“I encouraged the president that he would have his right flank if he would hold the line and allow us all to do the fiscally responsible thing and that is limit this out-of-control spending,” Johnson said. “He responded well . . . he understood the sentiments.”
Fiscal hawks also said they were mortified.
Maya MacGuineas, president of the Committee for a Responsible Federal Budget, said, “As we understand it, this agreement is a total abdication of fiscal responsibility by Congress and the president. It may end up being the worst budget agreement in our nation’s history.”
But some Democrats said they were upset that Democratic leaders did not secure a commitment from the White House that Trump would stop using money from military programs to build a wall along the U.S.-Mexico border.
And others complained that their extensive efforts to boost funding for things such as college are frequently dismissed while conservative priorities are often met.
“Notice how whenever we pursue large spending increases + tax cuts for corporations, contractors & connected, it’s treated as business as usual,” Rep. Alexandria Ocasio-Cortez (D-N.Y.) wrote on Twitter. “But the moment we consider investing similar [money] in working class people . . . they cry out it’s ‘unrealistic.’ ”
Also as part of the deal, Democratic leaders agreed not to include controversial policy changes, known as “riders,” in future spending bills. Those measures, which can be tied to hot-button issues such as abortion and immigration, can imperil spending legislation. Opponents of these measures often call them “poison pills.”
“There will be no poison pills, additional new riders . . . or other changes in policy or conventions,” congressional leaders wrote in an outline of the deal.
But lawmakers often disagree on what constitutes a poison pill, and the debate could be revived once specific spending bills are introduced.
By raising spending limits for the military and nondefense programs for the next two years, the White House and Pelosi have effectively erased key remnants of the 2011 Budget Control Act, which was supposed to constrain spending for a decade.
“With this agreement, we strive to avoid another government shutdown, which is so harmful to meeting the needs of the American people and honoring the work of our public employees,” Pelosi and Schumer (D-N.Y.) said in a joint statement.
Lawmakers and the White House still must pass spending bills to fund government operations for the next fiscal year, which will begin in October, but that is considered an easier task now that budget levels have been set. The $320 billion in new spending that the White House and Pelosi agreed to represents an increase over what the reduced budget levels would have fallen to if the limits had begun next year.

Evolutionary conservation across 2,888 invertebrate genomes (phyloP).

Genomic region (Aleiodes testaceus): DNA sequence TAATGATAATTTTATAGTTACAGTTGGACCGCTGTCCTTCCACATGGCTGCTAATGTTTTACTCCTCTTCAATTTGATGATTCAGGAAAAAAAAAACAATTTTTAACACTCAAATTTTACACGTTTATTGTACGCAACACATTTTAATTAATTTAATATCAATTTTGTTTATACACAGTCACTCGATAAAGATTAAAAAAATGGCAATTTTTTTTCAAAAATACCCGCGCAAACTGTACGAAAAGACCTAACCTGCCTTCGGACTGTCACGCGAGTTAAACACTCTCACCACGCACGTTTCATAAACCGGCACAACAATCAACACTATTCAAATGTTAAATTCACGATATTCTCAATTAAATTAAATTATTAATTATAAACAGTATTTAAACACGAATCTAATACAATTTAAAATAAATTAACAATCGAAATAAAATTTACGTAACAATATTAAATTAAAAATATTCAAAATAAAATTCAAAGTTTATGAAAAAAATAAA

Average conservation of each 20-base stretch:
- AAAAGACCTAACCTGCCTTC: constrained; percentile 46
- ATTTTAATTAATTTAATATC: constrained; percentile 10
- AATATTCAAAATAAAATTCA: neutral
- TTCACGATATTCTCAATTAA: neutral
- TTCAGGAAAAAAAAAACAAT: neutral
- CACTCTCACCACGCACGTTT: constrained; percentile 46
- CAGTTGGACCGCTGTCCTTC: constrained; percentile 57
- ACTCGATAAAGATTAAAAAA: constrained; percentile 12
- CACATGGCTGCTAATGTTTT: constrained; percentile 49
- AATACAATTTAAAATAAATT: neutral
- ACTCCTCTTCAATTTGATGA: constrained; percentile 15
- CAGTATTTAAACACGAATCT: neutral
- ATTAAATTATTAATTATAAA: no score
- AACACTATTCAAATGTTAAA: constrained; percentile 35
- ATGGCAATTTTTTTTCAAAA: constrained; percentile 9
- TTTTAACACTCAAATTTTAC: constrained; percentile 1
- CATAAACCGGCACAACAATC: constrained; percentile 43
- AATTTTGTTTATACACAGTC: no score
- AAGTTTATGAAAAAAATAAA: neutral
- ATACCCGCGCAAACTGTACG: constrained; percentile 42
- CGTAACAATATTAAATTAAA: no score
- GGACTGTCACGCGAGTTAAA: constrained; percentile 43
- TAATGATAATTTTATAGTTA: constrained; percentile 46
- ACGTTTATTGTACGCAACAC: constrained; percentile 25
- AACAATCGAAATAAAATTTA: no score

The government spends more money than it brings in through revenue, and that difference is called the budget deficit. To cover the deficit, the government borrows money by issuing debt. The debt has grown from about $19 trillion when Trump took office to more than $22 trillion this month. The government must pay interest on the money it borrows, and this year it will pay more than $350 billion to finance its borrowing.
The deficit has widened since Trump took office. It was $587 billion in 2016, President Barack Obama’s last full year in office, and is projected to reach $1 trillion this year. The larger deficit is a result of higher spending and the 2017 tax cuts, which have led to a large drop in forecast revenue, according to budget experts. White House officials have argued that the combination of higher spending and tax cuts has helped the economy grow and that they plan to cut spending when the economy is on a stronger footing.
The deal could raise questions about the White House’s future negotiating strategy. Democrats targeted Mnuchin as a negotiating partner during the current talks because they thought he represented their best option for a compromise. Typically, the budget director or White House chief of staff would play a more prominent role. But acting chief of staff Mick Mulvaney has poor relations with House Democrats, and many have written off working with Vought.
It’s unclear whether this dynamic will change when lawmakers begin their next round of negotiations on the specific spending bills, debates that are likely to drag into September.
“I think Mr. Mnuchin has a different perspective on some of this than others in the administration, Mulvaney and Vought among others,” said Johnson, the Louisiana Republican. “And I don’t know if it’s yet decided which perspective will win the day. But we know there are some very smart and very thoughtful people involved in the negotiations, and we hope that at the end of the day they’ll do the right thing.”
Correction: An earlier version of this story mistated how long the two-year budget deal would last. This version has been corrected.